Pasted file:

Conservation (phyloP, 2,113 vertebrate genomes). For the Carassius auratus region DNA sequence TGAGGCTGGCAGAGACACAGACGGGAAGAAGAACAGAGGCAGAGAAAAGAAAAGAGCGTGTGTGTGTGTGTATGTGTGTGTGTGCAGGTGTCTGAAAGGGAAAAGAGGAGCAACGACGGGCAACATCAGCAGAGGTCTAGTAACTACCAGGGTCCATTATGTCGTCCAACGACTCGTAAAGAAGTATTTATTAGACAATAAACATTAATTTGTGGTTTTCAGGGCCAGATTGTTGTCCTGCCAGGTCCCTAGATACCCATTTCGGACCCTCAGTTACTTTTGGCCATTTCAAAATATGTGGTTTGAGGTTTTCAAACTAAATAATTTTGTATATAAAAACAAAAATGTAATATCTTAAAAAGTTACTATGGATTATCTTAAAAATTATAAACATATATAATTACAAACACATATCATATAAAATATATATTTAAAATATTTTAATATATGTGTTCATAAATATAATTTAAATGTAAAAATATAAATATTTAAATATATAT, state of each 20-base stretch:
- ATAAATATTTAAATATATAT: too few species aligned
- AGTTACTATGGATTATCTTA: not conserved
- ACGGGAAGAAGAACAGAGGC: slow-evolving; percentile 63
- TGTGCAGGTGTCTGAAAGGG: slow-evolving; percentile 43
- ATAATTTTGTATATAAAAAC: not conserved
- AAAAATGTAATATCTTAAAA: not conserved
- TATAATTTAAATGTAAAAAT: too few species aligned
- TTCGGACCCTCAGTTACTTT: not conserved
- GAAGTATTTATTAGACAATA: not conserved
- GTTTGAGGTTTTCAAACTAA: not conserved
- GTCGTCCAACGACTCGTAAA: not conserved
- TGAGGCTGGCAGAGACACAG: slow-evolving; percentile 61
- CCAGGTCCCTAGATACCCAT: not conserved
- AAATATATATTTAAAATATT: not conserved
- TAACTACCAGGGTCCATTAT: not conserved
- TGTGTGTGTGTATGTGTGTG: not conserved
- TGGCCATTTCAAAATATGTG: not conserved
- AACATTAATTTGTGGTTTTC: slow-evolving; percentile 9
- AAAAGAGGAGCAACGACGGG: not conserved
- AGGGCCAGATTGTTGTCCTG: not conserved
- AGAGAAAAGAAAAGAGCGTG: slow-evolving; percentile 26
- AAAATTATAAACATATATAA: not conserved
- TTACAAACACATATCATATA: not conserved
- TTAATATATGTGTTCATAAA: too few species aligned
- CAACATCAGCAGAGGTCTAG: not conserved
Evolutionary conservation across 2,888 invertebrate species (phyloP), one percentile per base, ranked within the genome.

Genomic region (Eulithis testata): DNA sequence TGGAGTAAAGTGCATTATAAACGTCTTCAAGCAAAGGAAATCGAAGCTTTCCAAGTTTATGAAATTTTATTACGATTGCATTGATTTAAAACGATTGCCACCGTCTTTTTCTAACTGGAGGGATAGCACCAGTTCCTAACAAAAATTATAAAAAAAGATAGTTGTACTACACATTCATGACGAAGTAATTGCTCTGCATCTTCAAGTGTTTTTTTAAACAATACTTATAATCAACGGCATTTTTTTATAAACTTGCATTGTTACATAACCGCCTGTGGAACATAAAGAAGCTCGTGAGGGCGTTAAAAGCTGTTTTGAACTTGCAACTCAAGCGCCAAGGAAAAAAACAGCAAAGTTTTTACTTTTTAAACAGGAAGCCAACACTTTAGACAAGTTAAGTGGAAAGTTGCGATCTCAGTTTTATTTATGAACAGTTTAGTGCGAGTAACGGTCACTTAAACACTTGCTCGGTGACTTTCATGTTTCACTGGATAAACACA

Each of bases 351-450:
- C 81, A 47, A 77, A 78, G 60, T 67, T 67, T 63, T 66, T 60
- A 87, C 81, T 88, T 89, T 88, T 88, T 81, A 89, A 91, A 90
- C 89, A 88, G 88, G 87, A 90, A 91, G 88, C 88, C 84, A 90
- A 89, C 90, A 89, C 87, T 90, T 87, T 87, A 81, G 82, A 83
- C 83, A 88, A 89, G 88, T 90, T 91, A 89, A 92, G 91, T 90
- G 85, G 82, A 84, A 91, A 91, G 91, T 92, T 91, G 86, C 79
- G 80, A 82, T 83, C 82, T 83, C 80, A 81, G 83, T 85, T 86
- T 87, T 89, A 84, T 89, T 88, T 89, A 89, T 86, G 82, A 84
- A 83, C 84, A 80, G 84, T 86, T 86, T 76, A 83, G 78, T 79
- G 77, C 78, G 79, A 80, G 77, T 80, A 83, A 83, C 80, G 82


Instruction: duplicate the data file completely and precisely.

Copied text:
Conservation (phyloP, 2,113 vertebrate genomes). For the Carassius auratus region DNA sequence TGAGGCTGGCAGAGACACAGACGGGAAGAAGAACAGAGGCAGAGAAAAGAAAAGAGCGTGTGTGTGTGTGTATGTGTGTGTGTGCAGGTGTCTGAAAGGGAAAAGAGGAGCAACGACGGGCAACATCAGCAGAGGTCTAGTAACTACCAGGGTCCATTATGTCGTCCAACGACTCGTAAAGAAGTATTTATTAGACAATAAACATTAATTTGTGGTTTTCAGGGCCAGATTGTTGTCCTGCCAGGTCCCTAGATACCCATTTCGGACCCTCAGTTACTTTTGGCCATTTCAAAATATGTGGTTTGAGGTTTTCAAACTAAATAATTTTGTATATAAAAACAAAAATGTAATATCTTAAAAAGTTACTATGGATTATCTTAAAAATTATAAACATATATAATTACAAACACATATCATATAAAATATATATTTAAAATATTTTAATATATGTGTTCATAAATATAATTTAAATGTAAAAATATAAATATTTAAATATATAT, state of each 20-base stretch:
- ATAAATATTTAAATATATAT: too few species aligned
- AGTTACTATGGATTATCTTA: not conserved
- ACGGGAAGAAGAACAGAGGC: slow-evolving; percentile 63
- TGTGCAGGTGTCTGAAAGGG: slow-evolving; percentile 43
- ATAATTTTGTATATAAAAAC: not conserved
- AAAAATGTAATATCTTAAAA: not conserved
- TATAATTTAAATGTAAAAAT: too few species aligned
- TTCGGACCCTCAGTTACTTT: not conserved
- GAAGTATTTATTAGACAATA: not conserved
- GTTTGAGGTTTTCAAACTAA: not conserved
- GTCGTCCAACGACTCGTAAA: not conserved
- TGAGGCTGGCAGAGACACAG: slow-evolving; percentile 61
- CCAGGTCCCTAGATACCCAT: not conserved
- AAATATATATTTAAAATATT: not conserved
- TAACTACCAGGGTCCATTAT: not conserved
- TGTGTGTGTGTATGTGTGTG: not conserved
- TGGCCATTTCAAAATATGTG: not conserved
- AACATTAATTTGTGGTTTTC: slow-evolving; percentile 9
- AAAAGAGGAGCAACGACGGG: not conserved
- AGGGCCAGATTGTTGTCCTG: not conserved
- AGAGAAAAGAAAAGAGCGTG: slow-evolving; percentile 26
- AAAATTATAAACATATATAA: not conserved
- TTACAAACACATATCATATA: not conserved
- TTAATATATGTGTTCATAAA: too few species aligned
- CAACATCAGCAGAGGTCTAG: not conserved
Evolutionary conservation across 2,888 invertebrate species (phyloP), one percentile per base, ranked within the genome.

Genomic region (Eulithis testata): DNA sequence TGGAGTAAAGTGCATTATAAACGTCTTCAAGCAAAGGAAATCGAAGCTTTCCAAGTTTATGAAATTTTATTACGATTGCATTGATTTAAAACGATTGCCACCGTCTTTTTCTAACTGGAGGGATAGCACCAGTTCCTAACAAAAATTATAAAAAAAGATAGTTGTACTACACATTCATGACGAAGTAATTGCTCTGCATCTTCAAGTGTTTTTTTAAACAATACTTATAATCAACGGCATTTTTTTATAAACTTGCATTGTTACATAACCGCCTGTGGAACATAAAGAAGCTCGTGAGGGCGTTAAAAGCTGTTTTGAACTTGCAACTCAAGCGCCAAGGAAAAAAACAGCAAAGTTTTTACTTTTTAAACAGGAAGCCAACACTTTAGACAAGTTAAGTGGAAAGTTGCGATCTCAGTTTTATTTATGAACAGTTTAGTGCGAGTAACGGTCACTTAAACACTTGCTCGGTGACTTTCATGTTTCACTGGATAAACACA

Each of bases 351-450:
- C 81, A 47, A 77, A 78, G 60, T 67, T 67, T 63, T 66, T 60
- A 87, C 81, T 88, T 89, T 88, T 88, T 81, A 89, A 91, A 90
- C 89, A 88, G 88, G 87, A 90, A 91, G 88, C 88, C 84, A 90
- A 89, C 90, A 89, C 87, T 90, T 87, T 87, A 81, G 82, A 83
- C 83, A 88, A 89, G 88, T 90, T 91, A 89, A 92, G 91, T 90
- G 85, G 82, A 84, A 91, A 91, G 91, T 92, T 91, G 86, C 79
- G 80, A 82, T 83, C 82, T 83, C 80, A 81, G 83, T 85, T 86
- T 87, T 89, A 84, T 89, T 88, T 89, A 89, T 86, G 82, A 84
- A 83, C 84, A 80, G 84, T 86, T 86, T 76, A 83, G 78, T 79
- G 77, C 78, G 79, A 80, G 77, T 80, A 83, A 83, C 80, G 82